Oct 18, 2011

An Antidote for All Ages

A new mother in a parent/infant guidance class I facilitate asked what is to be thought of the advice given to a newborn’s parent to take the baby out a lot and “get her used to people and places” and stimulation so as not to spoil the baby. I asked her what she thought of this common recommendation. In her best self-aware moment she could determine that was a bad idea, really meant to serve the adult, definitely not the young baby. Yet she had seen others doing just this when she was pregnant and wondered about that commonly chosen path. Her wise conclusion then was it didn’t work for her family and she has since learned to be quite an advocate for the authentic needs, the natural rhythm of routines in the life of her growing young baby. She’s also working on meeting her own needs better, trying to find balance while embracing the accompanying requisite sacrifices.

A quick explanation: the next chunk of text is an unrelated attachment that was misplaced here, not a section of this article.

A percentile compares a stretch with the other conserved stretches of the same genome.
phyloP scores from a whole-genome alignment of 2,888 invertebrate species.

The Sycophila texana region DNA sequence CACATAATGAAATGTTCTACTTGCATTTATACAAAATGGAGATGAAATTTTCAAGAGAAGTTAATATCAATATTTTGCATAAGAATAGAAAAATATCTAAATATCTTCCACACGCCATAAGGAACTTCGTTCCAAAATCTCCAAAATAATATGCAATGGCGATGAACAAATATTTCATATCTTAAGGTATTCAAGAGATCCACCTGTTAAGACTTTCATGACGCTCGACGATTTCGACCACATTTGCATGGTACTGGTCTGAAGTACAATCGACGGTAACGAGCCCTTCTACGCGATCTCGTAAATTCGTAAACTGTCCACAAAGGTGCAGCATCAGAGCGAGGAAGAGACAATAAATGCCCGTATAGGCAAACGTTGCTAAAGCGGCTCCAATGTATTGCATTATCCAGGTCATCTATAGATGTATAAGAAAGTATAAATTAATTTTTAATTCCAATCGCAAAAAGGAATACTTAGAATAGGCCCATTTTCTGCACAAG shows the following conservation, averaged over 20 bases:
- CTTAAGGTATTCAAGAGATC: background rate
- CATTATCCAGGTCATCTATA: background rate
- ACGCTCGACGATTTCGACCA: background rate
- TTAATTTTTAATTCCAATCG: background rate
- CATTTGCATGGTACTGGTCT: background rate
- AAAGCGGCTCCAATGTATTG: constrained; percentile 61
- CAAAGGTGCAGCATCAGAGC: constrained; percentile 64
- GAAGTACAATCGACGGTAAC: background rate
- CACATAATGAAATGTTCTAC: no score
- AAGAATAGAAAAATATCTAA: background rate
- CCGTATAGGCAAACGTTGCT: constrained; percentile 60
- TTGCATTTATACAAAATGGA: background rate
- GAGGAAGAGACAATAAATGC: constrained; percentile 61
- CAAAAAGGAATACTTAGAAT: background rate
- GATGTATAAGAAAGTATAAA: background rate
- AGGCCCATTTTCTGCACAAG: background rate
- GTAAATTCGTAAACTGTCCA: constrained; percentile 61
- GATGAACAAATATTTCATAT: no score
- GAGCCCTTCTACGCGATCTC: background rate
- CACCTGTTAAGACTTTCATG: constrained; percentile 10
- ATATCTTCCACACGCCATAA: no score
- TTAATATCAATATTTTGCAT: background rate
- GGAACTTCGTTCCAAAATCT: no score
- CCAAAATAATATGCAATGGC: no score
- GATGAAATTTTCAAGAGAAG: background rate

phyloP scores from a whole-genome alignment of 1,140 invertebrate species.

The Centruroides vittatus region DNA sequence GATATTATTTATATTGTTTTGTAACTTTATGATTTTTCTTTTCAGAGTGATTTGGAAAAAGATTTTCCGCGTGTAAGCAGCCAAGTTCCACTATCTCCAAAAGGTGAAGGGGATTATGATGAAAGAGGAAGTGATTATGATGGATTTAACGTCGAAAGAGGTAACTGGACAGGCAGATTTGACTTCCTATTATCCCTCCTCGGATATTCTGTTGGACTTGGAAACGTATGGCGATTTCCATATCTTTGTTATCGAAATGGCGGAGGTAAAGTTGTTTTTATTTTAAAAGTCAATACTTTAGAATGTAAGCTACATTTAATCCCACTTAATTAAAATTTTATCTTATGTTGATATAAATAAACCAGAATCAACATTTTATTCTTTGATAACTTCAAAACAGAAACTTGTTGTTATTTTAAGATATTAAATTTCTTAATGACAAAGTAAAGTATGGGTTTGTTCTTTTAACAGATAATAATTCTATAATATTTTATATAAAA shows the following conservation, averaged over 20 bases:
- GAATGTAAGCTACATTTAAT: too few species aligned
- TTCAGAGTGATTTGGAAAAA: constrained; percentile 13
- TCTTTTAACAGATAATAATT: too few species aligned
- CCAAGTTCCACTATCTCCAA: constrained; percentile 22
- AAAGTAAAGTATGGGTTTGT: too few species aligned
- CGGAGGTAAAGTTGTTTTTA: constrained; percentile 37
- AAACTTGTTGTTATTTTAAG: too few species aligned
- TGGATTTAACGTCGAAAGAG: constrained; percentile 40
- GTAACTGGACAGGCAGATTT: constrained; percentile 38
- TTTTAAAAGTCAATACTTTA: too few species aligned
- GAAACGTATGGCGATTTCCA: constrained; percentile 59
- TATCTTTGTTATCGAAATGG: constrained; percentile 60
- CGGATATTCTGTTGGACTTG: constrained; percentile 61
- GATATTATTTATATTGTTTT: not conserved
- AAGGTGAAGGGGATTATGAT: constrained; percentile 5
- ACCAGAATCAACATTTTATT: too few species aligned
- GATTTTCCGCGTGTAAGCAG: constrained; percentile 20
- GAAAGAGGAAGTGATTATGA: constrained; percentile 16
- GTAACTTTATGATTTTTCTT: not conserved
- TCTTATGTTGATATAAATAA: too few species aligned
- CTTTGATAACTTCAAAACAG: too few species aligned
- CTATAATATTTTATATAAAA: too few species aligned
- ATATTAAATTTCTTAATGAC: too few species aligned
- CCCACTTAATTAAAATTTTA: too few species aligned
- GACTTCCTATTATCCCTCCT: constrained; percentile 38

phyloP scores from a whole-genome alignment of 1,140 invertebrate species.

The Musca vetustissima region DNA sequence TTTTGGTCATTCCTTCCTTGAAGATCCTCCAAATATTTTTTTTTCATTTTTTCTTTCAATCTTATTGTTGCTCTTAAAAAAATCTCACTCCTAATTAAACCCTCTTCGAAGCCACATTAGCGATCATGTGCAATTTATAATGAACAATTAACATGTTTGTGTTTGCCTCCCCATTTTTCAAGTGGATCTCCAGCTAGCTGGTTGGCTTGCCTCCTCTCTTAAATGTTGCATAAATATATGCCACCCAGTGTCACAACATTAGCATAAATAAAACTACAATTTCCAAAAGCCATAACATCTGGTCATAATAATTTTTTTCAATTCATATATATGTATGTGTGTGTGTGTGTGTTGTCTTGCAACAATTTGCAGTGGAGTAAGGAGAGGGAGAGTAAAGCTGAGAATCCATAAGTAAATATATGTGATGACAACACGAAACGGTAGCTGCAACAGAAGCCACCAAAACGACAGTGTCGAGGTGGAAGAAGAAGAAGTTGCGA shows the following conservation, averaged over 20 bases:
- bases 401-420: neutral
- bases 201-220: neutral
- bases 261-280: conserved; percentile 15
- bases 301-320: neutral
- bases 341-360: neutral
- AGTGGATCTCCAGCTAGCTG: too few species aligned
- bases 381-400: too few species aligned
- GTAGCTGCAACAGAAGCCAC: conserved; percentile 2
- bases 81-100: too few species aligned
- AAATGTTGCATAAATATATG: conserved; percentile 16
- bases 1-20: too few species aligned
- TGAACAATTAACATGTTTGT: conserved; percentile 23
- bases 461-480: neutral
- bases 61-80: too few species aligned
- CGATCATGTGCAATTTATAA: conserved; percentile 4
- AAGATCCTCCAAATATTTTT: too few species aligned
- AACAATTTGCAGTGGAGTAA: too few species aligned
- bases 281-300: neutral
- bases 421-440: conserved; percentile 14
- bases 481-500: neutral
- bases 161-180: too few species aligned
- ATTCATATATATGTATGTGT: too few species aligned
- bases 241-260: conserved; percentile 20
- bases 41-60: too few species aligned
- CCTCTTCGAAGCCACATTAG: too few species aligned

The question remains, how will babies respond to early conditioning such as that popular myth recommends? In Mind in the Making, described by the NY Times as the “next iconic parenting manual, may be up there with Spock, Leach and Brazelton”, author Ellen Galinsky of the Work and Family Institute quotes research on how infants respond to new people, places and events, some with intense physical behavior and negative emotions. The result of the study evidenced that later in life, these are insecure inhibited children who show negative emotions and intense physical behavior when confronted with new experiences. It seems the baby’s amygdala gets overexcited, impairing connection with the pre-frontal cortex that enables children to respond to novelty and threat and then regulate their reaction. So for these babies, ability to self-regulate is not that effective, possibly due to early cortisol flooding. What will their future choices be in the realm of anti-social behavior? While genes may underlie a tendency toward this pattern, Galinsky’s book concludes that nurture surpasses nature, so parenting style makes a difference.